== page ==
The all-new mid-sized Jaguar XS will be available with a range of powertrains diverse enough to rival the BMW 3 Series.
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Jaguar global brand director Adrian Hallmark told a small group of Australia's automotive media including CarAdvice the XS (the name is unofficial at the stage) would benefit enormously from Jaguar Land Rover’s in-house four-cylinder petrol and diesel engine family that’s due to roll out of the factory in 2015.

“In that segment the engine sizes, the fuel consumption and the power standards that we have to achieve are quite broad,” Hallmark said at the New York auto show.

“If you take BMW they’ve got everything from an EfficientDynamics 109g/km [CO


] 3 Series up to an M3 in one fundamental body style.

“We’d have to be similar in terms of our breadth of product offering, and these engines would form a large part of any strategy as we move down.”

Earlier this month, JLR expanded its investment into its new Engine Manufacturing Centre in the UK to more than £500 million ($729 million). Almost 1400 new engineering and manufacturing jobs will be created following the plant’s opening later this year.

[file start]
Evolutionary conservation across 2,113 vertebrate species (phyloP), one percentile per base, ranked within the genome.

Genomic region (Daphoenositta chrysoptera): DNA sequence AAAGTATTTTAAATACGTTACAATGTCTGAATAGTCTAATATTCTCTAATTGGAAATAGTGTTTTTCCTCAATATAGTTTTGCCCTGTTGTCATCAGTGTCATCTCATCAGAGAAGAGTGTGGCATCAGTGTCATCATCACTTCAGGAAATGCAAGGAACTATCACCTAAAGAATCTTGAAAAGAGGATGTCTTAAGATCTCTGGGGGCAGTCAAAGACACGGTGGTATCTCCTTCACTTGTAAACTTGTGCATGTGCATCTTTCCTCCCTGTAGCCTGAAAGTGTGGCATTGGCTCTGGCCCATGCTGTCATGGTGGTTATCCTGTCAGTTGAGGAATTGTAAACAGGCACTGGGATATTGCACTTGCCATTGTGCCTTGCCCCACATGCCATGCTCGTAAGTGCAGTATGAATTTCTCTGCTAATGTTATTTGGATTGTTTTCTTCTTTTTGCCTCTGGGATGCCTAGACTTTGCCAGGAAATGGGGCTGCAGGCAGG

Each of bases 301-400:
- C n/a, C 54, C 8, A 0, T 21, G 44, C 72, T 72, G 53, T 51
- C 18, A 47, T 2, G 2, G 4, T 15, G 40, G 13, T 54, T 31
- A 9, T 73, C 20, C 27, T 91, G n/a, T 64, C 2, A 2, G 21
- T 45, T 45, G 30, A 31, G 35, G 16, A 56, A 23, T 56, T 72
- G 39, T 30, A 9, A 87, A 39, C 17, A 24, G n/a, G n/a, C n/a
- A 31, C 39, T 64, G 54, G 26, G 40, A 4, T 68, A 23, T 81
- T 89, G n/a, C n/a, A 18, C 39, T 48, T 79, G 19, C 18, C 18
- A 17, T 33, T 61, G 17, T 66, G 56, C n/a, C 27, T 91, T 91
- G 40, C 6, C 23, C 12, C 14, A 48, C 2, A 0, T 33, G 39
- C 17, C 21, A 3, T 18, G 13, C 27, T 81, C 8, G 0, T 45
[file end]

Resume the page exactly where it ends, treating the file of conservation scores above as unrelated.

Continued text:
While the new engines will be fundamental to the XS, Hallmark said their flexibility – “all of them are capable with two-wheel drive, four-wheel drive, hybrid, automatic, manual, east-west, or north-south installation” – will also see them slot into other models, including the new Range Rover Sport.

Hallmark also confirmed the engines will be compatible with the brand new nine-speed automatic transmission showcased in the Range Rover Evoque in Geneva, which will likewise find its way into the new XS (spied earlier this month undergoing testing wearing XF bodywork).

The Jaguar boss said the company had “no plans” of building a front-wheel-drive model – particularly not with XS – but admitted it had “no inhibitions about doing it in the future”, potentially for a model even smaller than XS.

“We don’t need to go front-wheel drive [with XS],” he said.

“We think that the benefits of rear-wheel drive in terms of dynamics versus the space and efficiency savings you get from front-wheel drive, the trade-off is still in favour of rear-wheel drive for us.”

Asked whether the XS could borrow Range Rover’s all-aluminium PLA architecture, Hallmark said modifying the platform for that purpose would be “almost like a new approach”, and said very careful consideration was required when developing fundamental components of smaller cars.

“When you start coming down the costs are so critical. A few hundred pounds difference on material costs on a Range Rover… We’ll scream about it and fight about it, but it’s not decisive.

“It’s make or break on a lower-price-segment car, absolutely make or break.”

The Jaguar XS is set to enter production from 2015 when it will become the brand’s first mid-sized car since the X-Type, which was discontinued in 2009.